Lee stocks his menu with ambitiously simple bistro dishes, each a small constellation of flavors. Sheets of shaved prosciutto loosely woven around a small plate of baby artichokes complement the unexpectedly meaty flavors -- white wine, thyme, pancetta -- of the vegetables' braising liquid. Lee counterbalances the biting bitterness of a salad of frisée and white and red endive leaves with an equally pointed anchovy vinaigrette, their sharp edges smoothed out by a shower of shaved hard-boiled eggs. The most show-stopping dessert? Two quenelles of delicately tangy yogurt gelato set off by a sprinkle of crunchy, biting lemon granita.

It's clear that a master chef is in charge of the kitchen. His touch is sure, his palate finely tuned. As at Chez Panisse, every ingredient at Eccolo is so beautifully prepared that its perfection seems inevitable. You're eating a side dish of cauliflower, perhaps, roasted a little in the oven so it's limned with brown, the florets softened to the perfect point between toothy and melted. And you think: Of course! That's how cauliflower should taste. The coating on a fritto misto of cheese-stuffed squash blossoms, fennel, and asparagus was so ethereal, and the vegetables inside so moist, that for once I didn't hunt around the plate for a dipping sauce. Not that one was provided.

Lee's acute sensitivity means that his food is never bland. But its subtlety is sometimes lost in the bustle of the busy restaurant. It helps to approach dishes such as halibut with fava beans and Meyer lemon zest with a meditative spirit. Get caught up in the chatter of the tables around you, or the raising and lowering of the lights, and you'll miss the will-o'-the-wisp flavor of a slab of halibut, although you may notice that you've never before touched tongue to fish so moist. Earthy fava beans melting in the mouth are its only sauce, here and there perfumed by a sliver of lemon zest. A little olive oil, and nothing else, swaddled tender little coins of blanched new potatoes laid out alongside. What you need to do with such a dish is sit with it, staring at the wall, letting the gentle flavors ripple through the mouth. But my tablemate proved too entertaining. So I reached for the salt.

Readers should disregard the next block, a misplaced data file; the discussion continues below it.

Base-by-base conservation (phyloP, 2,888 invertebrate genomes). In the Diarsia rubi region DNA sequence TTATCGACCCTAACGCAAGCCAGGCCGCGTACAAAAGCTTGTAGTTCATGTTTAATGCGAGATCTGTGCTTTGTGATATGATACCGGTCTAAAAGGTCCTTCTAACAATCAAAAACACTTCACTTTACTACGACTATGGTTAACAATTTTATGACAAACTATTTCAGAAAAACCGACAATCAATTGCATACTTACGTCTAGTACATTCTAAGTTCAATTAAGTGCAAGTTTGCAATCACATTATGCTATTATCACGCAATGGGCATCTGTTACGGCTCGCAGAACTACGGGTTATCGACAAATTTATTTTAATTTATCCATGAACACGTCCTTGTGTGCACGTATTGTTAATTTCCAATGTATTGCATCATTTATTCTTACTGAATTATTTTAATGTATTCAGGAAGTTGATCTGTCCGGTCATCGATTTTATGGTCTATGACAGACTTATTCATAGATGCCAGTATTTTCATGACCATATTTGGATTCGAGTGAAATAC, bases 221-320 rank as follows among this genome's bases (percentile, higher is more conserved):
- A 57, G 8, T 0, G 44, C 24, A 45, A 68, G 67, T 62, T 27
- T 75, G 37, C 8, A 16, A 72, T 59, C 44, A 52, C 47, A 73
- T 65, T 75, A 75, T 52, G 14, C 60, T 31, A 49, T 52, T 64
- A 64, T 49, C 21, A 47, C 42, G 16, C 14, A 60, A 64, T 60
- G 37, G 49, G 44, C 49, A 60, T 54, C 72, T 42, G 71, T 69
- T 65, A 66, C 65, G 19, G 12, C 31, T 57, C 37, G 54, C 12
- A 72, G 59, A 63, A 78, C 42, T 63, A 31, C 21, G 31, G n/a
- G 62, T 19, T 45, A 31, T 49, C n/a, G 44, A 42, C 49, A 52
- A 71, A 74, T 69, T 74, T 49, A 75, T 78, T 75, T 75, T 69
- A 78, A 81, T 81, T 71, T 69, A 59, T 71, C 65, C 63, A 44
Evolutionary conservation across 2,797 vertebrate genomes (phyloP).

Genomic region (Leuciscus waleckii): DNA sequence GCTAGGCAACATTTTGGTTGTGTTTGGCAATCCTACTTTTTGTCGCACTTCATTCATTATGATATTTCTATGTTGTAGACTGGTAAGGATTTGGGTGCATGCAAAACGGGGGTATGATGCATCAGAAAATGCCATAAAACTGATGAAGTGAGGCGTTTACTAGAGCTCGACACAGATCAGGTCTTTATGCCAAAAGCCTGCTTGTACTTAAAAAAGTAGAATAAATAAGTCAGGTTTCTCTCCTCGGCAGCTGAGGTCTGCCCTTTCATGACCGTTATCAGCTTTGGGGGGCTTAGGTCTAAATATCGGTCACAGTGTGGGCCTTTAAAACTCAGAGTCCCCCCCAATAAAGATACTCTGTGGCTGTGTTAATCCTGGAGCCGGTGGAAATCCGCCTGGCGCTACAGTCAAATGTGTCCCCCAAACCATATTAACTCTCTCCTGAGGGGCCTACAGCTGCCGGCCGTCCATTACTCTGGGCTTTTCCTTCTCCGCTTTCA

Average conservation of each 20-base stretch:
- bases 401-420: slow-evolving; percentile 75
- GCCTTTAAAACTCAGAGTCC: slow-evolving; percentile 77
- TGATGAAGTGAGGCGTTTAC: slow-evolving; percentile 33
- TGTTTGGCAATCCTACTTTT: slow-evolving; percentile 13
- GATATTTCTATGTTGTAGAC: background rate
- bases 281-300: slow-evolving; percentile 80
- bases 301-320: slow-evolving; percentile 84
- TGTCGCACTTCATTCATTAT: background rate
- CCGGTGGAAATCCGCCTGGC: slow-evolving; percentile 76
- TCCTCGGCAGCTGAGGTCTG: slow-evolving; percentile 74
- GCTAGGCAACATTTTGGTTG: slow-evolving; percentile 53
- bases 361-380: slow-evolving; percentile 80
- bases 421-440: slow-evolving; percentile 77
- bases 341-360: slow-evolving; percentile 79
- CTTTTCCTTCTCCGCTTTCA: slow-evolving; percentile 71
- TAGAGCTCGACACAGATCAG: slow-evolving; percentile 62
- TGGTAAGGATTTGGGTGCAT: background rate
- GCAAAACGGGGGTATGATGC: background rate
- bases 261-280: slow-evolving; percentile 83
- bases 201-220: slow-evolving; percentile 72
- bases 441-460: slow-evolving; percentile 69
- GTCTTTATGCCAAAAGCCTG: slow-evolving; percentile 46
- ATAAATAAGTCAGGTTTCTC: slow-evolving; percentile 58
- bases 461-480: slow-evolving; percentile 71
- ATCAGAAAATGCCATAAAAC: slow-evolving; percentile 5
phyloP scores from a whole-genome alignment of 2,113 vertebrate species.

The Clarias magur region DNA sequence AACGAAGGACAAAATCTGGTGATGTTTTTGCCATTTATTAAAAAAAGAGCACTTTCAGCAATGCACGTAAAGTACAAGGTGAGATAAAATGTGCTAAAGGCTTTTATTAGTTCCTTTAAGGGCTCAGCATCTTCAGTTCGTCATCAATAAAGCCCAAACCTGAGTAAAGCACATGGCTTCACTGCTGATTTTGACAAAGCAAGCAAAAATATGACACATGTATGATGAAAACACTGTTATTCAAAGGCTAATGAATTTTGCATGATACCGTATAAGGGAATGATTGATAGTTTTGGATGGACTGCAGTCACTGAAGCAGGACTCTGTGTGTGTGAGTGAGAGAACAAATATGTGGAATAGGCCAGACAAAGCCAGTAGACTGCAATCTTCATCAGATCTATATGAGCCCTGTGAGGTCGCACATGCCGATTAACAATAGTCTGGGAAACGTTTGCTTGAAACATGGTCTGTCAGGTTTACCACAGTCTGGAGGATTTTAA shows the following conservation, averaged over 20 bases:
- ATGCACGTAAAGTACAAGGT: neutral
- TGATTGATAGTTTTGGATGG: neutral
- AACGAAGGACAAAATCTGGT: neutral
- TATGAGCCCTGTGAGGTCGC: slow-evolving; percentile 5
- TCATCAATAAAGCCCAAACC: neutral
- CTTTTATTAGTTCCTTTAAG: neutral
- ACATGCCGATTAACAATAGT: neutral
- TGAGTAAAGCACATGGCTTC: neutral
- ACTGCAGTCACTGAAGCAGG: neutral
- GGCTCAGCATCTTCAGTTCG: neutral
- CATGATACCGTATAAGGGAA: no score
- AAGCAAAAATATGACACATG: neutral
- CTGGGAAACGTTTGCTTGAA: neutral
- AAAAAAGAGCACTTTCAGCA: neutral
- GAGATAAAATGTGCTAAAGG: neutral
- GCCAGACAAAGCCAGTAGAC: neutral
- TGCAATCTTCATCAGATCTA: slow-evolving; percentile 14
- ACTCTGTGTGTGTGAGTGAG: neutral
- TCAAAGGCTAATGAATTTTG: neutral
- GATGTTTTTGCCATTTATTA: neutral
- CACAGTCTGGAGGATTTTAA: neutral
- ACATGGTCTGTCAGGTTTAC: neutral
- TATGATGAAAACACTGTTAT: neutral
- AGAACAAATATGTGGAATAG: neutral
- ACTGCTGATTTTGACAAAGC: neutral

Likewise, a fillet of wild salmon -- first of the period, lean and robust -- picked up a thin layer of smoke from the wood-fired grill it was cooked on. However, the meat was smothered in a distracting gremolata-like "salsa" of Meyer lemon zest, crunchy breadcrumbs, and parsley that proved more texture than flavor. And the herbed breadcrumbs and fava beans in Lee's springtime cassoulet tasted as if they'd just been tossed in the pan with his hearty duck confit and housemade garlic sausage, not stewed alongside long enough for their flavors to marry.

The food has the biggest impact when Lee tries for one, say, in his ribollita, a Tuscan stew of beans and breadcrumbs (again with the breadcrumbs!) that tasted so rich that we cried uncle and scooped it up with slices of bread. Or in his linguine in a Piedmontese meat ragu. Just pasta and ground chuck, the dish looked like it came from the White Trash Cookbook. Each bite, though, revealed that each noodle had an invisible coating of long-stewed beefiness, so rich that you barely begrudged Lee the absence of vegetables or anything showy. And by the time the cooks had finished rubbing a paste of fennel and spring onions into a Hoffman chicken as it roasted on the spit, there was no boundary between the flavors of the sweet, aromatic vegetables and the succulent chicken.

There's no doubt that Lee is a great cook, as talented as his more famous predecessors. Once he figures out how to bridge the gap between Eccolo's bistro atmosphere and its temple cuisine, he'll have a great restaurant.